Crappie spawn: Early or not, the time has arrived

March 7, 2024

By Greg McCain

The initial days of March signal a much-anticipated time for crappie fishermen around the country. The traditional crappie spawn is just around the corner.

While certain regions enjoy earlier bedding activity – sections of Florida and Texas come to mind – other areas of the country feature a spawn that typically begins in March and continues through April and beyond. At least that has been the standard in years past.

So what does 2024 have in store? We surveyed members of the ACC Crappie Stix pro staff – guides, tournament anglers, and digital creators, and some suggestions from that group indicate that the spawn is arriving a few weeks earlier than tradition would dictate. Others, however, respond with some different ideas, including the idea that fish have spawned early all along with most fishermen paying little attention to it.

“From what I’ve been seeing, I think we are gonna have an early spawn as long as the current weather patterns hold,” said Mississippi guide Tim Howell (follow Long Branch Guide Service LLC on Facebook for trip information). “The water temp here (on Grenada and surrounding lakes) is 57, and the fish are moving up. We had a little cold front that’s gonna slow ‘em down just a little. But the days are getting longer. The big ones are getting ready to spawn.”

Alabama guide and tournament angler Jonathan Phillips (Team Phillips Fishing on Facebook) echoed those thoughts. He regularly fishes the lower Coosa and upper Alabama River lakes around Montgomery, AL.

“(The spawn normally occurs) mid March thru April here in central Alabama, and, yes, it appears to be on the earlier part this year,” Jonathan said. “It always straggles out though. They won’t all spawn at the same time. River fish will be behind lake fish.”

Many pro staff members made the point about a staggered spawn. Keith Acker (see Keith’s personal Facebook page for trip information) fishes numerous lakes in northwest Louisiana and east Texas. He said spawning conditions are relatively normal in his region.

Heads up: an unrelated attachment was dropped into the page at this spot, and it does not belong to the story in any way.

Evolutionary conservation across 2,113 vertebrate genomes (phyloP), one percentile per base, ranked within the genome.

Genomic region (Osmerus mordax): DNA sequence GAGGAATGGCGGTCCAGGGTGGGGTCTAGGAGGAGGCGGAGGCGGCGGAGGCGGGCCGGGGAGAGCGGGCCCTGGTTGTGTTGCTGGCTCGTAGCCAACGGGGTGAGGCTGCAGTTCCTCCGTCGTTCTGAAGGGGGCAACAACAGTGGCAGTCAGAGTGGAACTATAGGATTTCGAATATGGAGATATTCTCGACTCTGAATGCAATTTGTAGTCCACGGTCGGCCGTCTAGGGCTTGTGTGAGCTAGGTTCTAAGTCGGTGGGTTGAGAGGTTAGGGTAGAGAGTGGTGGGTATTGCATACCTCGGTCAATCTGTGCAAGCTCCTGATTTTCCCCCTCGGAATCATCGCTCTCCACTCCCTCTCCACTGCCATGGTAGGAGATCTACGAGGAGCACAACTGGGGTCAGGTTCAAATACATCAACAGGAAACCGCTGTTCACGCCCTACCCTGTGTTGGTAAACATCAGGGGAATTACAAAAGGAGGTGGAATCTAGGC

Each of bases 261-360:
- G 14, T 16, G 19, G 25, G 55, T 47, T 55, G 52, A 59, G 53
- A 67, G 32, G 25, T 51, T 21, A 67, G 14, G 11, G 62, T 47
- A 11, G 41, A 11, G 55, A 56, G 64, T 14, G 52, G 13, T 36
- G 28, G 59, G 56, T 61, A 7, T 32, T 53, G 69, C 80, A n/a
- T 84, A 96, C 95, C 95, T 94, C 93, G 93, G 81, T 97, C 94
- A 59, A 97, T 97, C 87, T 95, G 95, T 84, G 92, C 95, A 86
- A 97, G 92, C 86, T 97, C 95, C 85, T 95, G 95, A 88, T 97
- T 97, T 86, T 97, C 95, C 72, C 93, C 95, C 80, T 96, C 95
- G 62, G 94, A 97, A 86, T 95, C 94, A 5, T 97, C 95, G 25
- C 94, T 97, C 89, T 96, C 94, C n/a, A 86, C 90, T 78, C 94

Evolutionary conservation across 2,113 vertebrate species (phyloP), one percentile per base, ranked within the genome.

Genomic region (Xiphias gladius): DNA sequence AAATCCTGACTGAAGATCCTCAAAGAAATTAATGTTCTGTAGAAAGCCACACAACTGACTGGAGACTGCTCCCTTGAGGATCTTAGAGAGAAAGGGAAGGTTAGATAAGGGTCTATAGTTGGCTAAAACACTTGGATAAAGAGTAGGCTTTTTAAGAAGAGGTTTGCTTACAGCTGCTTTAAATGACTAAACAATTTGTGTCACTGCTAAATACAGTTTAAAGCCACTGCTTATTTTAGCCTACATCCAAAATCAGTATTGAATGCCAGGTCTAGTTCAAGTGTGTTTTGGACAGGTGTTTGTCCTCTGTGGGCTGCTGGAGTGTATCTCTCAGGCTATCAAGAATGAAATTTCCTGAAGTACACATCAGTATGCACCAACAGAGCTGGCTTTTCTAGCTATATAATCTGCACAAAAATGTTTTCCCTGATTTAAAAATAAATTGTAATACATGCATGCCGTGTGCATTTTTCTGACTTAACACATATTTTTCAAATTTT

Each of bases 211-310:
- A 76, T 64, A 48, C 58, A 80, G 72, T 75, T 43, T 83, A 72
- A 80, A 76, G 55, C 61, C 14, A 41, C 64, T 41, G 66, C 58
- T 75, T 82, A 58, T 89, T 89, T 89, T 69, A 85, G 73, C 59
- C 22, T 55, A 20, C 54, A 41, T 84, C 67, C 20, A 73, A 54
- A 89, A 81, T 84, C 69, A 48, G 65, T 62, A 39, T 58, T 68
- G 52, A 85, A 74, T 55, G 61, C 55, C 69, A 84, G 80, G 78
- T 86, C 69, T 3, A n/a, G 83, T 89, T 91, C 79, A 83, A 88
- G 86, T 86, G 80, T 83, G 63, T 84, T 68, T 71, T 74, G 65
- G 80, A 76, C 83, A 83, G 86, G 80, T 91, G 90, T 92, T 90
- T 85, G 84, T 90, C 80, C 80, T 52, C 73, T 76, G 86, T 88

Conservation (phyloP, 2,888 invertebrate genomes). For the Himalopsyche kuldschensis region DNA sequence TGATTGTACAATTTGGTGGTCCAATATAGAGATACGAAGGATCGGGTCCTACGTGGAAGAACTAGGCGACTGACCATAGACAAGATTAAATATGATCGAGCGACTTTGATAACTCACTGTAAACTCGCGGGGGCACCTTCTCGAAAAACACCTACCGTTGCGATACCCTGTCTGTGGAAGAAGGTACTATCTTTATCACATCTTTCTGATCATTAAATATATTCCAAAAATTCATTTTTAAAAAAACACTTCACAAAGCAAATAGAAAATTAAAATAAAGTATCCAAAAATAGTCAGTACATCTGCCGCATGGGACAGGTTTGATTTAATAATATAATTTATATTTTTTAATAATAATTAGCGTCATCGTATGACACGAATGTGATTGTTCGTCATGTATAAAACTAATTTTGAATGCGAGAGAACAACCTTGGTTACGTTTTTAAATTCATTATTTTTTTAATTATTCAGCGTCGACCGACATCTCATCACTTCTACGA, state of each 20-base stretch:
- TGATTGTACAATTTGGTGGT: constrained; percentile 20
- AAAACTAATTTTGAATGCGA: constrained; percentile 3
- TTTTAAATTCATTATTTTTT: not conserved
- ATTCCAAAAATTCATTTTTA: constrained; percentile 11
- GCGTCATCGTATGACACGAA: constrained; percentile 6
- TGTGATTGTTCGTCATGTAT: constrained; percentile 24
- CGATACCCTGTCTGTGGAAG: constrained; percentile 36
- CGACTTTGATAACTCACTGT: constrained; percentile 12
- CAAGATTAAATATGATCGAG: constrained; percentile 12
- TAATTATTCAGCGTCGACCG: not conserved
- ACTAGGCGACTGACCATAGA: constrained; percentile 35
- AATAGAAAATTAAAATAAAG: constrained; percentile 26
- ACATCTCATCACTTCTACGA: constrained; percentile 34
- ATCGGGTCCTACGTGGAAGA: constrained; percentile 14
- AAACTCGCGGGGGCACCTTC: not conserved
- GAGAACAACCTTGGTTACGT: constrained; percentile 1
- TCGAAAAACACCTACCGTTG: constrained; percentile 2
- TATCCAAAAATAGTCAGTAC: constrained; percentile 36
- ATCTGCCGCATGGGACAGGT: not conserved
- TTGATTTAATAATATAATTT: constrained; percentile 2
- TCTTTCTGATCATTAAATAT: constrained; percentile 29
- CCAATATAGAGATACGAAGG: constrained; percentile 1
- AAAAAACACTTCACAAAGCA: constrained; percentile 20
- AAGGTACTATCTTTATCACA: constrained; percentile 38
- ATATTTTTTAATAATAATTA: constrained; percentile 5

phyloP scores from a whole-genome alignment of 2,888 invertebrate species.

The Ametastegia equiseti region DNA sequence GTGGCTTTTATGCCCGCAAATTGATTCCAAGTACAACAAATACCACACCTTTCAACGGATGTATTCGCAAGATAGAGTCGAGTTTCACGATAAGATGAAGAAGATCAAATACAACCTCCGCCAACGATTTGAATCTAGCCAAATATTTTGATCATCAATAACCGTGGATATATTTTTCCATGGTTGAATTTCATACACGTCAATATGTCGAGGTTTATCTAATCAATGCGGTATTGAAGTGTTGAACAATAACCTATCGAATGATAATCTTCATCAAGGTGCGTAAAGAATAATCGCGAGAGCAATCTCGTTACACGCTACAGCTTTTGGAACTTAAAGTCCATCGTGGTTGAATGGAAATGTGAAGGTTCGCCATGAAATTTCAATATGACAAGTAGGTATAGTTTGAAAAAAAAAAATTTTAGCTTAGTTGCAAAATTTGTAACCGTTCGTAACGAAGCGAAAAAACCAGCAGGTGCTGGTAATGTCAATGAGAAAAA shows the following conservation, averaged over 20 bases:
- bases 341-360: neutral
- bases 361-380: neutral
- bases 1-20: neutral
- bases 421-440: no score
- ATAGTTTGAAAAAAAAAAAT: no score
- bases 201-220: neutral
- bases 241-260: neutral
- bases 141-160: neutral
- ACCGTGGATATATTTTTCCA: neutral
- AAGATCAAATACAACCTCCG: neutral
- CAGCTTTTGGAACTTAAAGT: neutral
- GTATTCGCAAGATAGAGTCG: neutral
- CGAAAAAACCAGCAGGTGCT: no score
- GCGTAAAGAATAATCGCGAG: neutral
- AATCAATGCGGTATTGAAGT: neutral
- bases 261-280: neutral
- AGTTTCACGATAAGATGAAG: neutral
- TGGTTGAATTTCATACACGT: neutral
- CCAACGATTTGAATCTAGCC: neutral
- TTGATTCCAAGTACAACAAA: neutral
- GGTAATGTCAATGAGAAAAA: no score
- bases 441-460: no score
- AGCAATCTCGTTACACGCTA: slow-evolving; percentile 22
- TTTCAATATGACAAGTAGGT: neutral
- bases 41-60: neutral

“Everything that I’ve seen here … shows that the crappie spawn is the same as in past years,” Keith said. “You will always have some fish push up and spawn on the full moon in February. The large majority will follow in March and April with a few stragglers sometimes in May.”

Later he added, “They cannot all spawn at the same time, and by nature staggering the spawn helps ensure the survival of more young fry. I think the crappie spawn is right on schedule, but more people are just now starting to realize when it actually starts.”

That final statement, about the little-known early spawn, is a significant point about how technology, specifically forward-facing sonar, continues to reveal more and more about fish behavior.

“I think that more people in our area are on the water using LiveScope now, which allows them to see that fish spawn earlier than they thought,” he said. “Usually there have only been a few of us here targeting them early, but this year, the lakes are covered with boats, so I think that this well-kept secret may have been let out of the bag.”

Following are other ideas from members of the ACC pro staff about the “early crappie spawn.”

Kennieth Pierce (Texas, Fishing Ken on Facebook or Hook City TV on Facebook and YouTube)

“It’s the same thing every year here in Texas. For years we’ve watched a particular guide in East Texas start wading for crappie in February. And with social media, it gets everyone in a frenzy thinking the spawn has started early everywhere. Problem is, that isn’t the case for the majority of the state. Fish begin to transition In February as the days begin to get longer again. For most of us that means it’s time to start locating staging areas. Here is where we will find fish suspended in 8-20 feet of water. Usually, we find males that are bland when we catch them, and ‘dark’ once they spend a little time in the livewell. Mixed in are the females. As the days get longer and weather levels off, the males move up shallow, triggering most bank fishermen to sound the ‘crappie season’ alarm! As the days go by, females will join the males in the shallows, and these waves go on repeating the same order until the end of May. Males can usually be caught protecting fry until June or July if you’re lucky.”

Jeff Jowers (Alabama, Southern Scales Guide Service, see Jeff’s personal FB page for trip information)